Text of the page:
The look of the Irish

Last week I was fortunate to be invited to the Society for General Microbiology spring conference in Dublin to present in the e-learning strand – I rather cheekily expanded the original brief to ‘Open Educational Practice with Accessible Open Education resources – from Wikis to Webconferences’. This gave me the opportunity to migrate for Subject Centre for Bioscience work to my role in TechDis. I described some of our phase 1 and 2 OER projects from the Subject Centre, and how Open Educational Practice could develop from more release of suitably licenced materials (using some of our OER microbiology examples), and how the simple step of seeking to apply Creative Commons licences on appropriate learning and teaching material could gradually change the landscape. This would lead to a better learning experience for the students but not without proper recognition for those tutors who ‘play the game’ more effectively.

Awareness of the Creative Commons movement for sharing learning and teaching resources was far less than I anticipated, although I did not suspect it would be high. Obviously the focus of the SGM is towards research, where ‘Open’ tends to mean ‘Open Access’ journal publishing to maximise the potential audience for research to circulate output further and faster – but I did expect more familiarity with repositories like JORUM, XPERT the NDLR and Merlot. The advantages of circulation through the repositories network and thereby attracting more partners for constructing learning materials in the same discipline are not obvious – it appears there is more concern over the time it takes to embed another’s material and the lack of credit for doing so. Awareness of repositories exchanging metadata automatically was apparently non-existent, so depositors are not aware of the potential audience they could be syndicated to.  If the design of the resources also optimises accessibility then the resource can travel far further and persist in the community much longer.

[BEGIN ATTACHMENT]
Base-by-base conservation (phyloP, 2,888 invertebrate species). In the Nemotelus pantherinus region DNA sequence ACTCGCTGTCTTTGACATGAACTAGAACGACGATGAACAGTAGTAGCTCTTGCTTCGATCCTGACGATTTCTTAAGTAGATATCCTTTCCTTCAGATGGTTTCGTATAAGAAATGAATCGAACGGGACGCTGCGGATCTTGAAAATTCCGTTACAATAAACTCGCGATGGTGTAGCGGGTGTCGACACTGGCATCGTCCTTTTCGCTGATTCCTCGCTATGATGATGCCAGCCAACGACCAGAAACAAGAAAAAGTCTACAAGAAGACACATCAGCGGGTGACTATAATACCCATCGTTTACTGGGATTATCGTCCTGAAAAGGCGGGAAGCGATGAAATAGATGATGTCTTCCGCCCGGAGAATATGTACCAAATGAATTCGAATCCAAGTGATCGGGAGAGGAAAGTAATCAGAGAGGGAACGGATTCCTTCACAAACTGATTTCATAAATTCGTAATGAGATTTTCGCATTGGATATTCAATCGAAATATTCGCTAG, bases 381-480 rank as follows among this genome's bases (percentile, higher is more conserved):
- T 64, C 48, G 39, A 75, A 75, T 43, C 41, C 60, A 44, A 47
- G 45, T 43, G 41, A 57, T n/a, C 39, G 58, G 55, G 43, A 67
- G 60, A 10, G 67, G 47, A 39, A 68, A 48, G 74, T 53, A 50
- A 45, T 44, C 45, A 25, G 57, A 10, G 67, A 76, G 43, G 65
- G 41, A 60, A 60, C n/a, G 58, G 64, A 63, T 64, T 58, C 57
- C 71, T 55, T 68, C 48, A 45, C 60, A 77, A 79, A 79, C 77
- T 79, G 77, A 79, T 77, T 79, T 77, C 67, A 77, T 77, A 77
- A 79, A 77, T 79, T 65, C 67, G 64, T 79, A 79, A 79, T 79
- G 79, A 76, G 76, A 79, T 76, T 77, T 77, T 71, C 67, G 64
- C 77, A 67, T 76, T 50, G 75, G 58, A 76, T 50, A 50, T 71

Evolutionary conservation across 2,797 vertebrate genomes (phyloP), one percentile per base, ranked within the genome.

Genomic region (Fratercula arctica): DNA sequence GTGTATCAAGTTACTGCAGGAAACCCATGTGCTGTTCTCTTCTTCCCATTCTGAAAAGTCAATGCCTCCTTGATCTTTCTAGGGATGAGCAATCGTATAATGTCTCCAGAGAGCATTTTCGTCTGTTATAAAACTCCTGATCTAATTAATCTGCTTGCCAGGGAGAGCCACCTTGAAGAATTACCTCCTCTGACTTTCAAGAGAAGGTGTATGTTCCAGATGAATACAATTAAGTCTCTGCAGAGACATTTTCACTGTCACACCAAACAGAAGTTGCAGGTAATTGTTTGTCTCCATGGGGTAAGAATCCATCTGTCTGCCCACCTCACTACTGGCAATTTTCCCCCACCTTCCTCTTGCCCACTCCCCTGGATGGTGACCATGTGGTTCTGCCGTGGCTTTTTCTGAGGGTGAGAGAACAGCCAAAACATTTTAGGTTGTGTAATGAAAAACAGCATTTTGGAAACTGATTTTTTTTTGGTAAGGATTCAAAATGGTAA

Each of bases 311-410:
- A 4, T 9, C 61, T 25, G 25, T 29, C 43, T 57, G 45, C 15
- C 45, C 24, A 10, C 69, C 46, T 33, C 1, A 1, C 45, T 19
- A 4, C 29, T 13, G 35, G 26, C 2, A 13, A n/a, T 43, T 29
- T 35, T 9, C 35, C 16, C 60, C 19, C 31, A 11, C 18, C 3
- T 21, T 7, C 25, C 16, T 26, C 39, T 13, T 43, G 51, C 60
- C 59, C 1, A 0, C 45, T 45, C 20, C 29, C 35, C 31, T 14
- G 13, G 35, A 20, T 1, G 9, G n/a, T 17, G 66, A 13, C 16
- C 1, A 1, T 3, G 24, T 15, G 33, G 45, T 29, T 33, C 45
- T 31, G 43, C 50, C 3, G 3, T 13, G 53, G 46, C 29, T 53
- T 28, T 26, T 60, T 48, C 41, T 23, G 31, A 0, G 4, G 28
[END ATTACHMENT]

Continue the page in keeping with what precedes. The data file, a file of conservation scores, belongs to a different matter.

I followed two presenters (Brian Rash a.k.a @drbrianrash and Peter Miller – see blog link) who illustrated the potential for virtual worlds (SecondLife and OpenSim).

Brian Rash showed how students with little or no previous Microbiology experience could obtain a realistic lab session which not only saved lab facilities but also was far more convenient for students to attend. There are concerns over providing virtual worlds alone for students with disabilities but there are also advantages – a blend and balance needs to be planned though, rather than on a case by case basis.

Peter Miller guided us through the advantages of the open-source OpenSim environment and the ‘steampunk’ worlds which provide a rich experience which may be equivalent for all students. His blog tells far more: http://tidalblog.blogspot.co.uk/2012/03/dublin-talk-and-possible-new-build.html